Today in Ridiculously Overpaid Athletes Are People Too news, New York Yankees third baseman Alex Rodriguez is the latest beefed-up domino to fall in baseball’s ongoing steroid scandal. MLB commissioner Bud Selig decided to make an example of “Captain Rodriguez” with the longest suspension in the history of America’s Pastime.

The MLB Players Association appealed the decision on behalf of A-Rod, who is the only one of the 13 accused players to fight his suspension. Quite telling that the other 12 immediately ‘fessed up, isn’t it? The ensuing legal back-and-forth ensures that he will be able to wear a Yankees uniform for the rest of the season (which won’t last very long, considering the Bronx Bombers’ current 56-55 record).

PR to the rescue! According to The USA Today, Berk Communications President and “A-Fraud” publicist Ron Berkowitz posted a since-deleted tweet on Tuesday that read a little, shall we say, combative.

Hello Chicago!!! Lets do this!!! #fighting

—   Ron Berkowitz (@ronberk1) August 5, 2013

What was that all about? Well, in what one reporter called “an exceptional lack of self awareness,” A-Rod told the media “I’m fighting for my life,” strongly implying that Major League Baseball has it in for him. Poor guy.

So what will he do? And what should he do?

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Niche Marketing Sends Nike Sole Searching

Chances are you, or someone you know, owns a pair of shoes. Now consider there are currently about 7.078 billion people on earth. That’s how big and lucrative the shoe industry is, and for decades Nike has been at the forefront of shoe sales.

But times changed.

Nike’s original young demographic grew up and had its own kids. Spokesman Michael Jordan retired… twice. Competing brands gained influence. Technology turned the world inside out, and the public began consuming information a la carte instead of off the menu of mainstream television networks and newspapers.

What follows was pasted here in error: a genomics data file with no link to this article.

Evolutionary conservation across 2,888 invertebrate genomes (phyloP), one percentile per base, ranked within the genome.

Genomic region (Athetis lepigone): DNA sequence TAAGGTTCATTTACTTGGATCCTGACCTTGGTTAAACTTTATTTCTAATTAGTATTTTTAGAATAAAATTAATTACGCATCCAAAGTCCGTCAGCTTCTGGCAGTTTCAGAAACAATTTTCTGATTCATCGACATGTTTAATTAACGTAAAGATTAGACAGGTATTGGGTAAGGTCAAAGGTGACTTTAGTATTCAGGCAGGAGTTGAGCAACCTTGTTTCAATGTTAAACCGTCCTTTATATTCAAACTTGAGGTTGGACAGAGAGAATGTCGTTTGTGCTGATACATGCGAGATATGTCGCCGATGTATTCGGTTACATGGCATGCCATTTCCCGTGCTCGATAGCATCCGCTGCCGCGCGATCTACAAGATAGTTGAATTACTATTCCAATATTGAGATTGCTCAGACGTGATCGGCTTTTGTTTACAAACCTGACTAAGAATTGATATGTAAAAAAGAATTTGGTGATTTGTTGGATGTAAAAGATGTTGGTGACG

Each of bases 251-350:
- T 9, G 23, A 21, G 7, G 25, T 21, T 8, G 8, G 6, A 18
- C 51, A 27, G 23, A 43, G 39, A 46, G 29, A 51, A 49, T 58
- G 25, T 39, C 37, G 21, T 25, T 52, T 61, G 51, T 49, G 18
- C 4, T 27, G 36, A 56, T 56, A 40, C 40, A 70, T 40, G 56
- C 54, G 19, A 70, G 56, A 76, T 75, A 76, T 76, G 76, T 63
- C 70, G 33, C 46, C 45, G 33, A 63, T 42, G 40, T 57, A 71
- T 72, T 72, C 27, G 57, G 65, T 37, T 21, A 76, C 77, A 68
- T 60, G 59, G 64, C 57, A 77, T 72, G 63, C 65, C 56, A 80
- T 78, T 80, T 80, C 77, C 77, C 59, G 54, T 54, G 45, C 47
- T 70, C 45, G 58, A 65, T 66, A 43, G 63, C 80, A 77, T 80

Instead of being a lumpy, amorphous, loosely-defined mass of humanity, the public became a collection of niches. This may be a welcome development if you sell horse magazines or pirate-themed paper plates, but for Nike this changing reality is a big challenge. To reach customers Nike must exploit every channel from Twitter and Facebook to Youtube and traditional television, and it must do it in a way that resonates with the various sensibilities of different niches of people.

That’s hard to do.

Instead of courting famous athletes like Tiger Woods and Lance Armstrong (look how well that turned out), Nike should exploit the new niche reality by going directly to its source: customers. The future of Nike’s brand shouldn’t focus on how far someone can jump from the free throw line, but on health, competition and style—the core interests of its dynamic target demographic.

Or it should go back to selling the original Air Jordans. Those are timeless.

7 Tips for Your Next Big Apology Tour

Last week brought news of disgraced general/CIA chief and potential presidential candidate David Petraeus‘s first post-scandal appearance. Petraeus used a speech before a University of Southern California dinner honoring the military to effectively begin his apology tour. We and everyone else in PR are obsessed with damage control, and we feel like Petraeus got it right. Now we’d like to take a moment to relay seven lessons from recent scandal-wracked personalities who didn’t quite get it right.

1. Make it public — but not too public: Whoever told Arnold Schwarzenegger that appearing on every interview show ever to talk about his affairs and his out-of-wedlock child while simultaneously hawking his new book was very wrong.

2. Be humble. Seriously: Jonah Lehrer didn’t get the message that being a public intellectual does not allow you to avoid taking the blame for your own failings by over-intellectualizing the whole thing and pontificating about the why and the how. “I need rules because I don’t trust myself to not be arrogant”? Come on, man.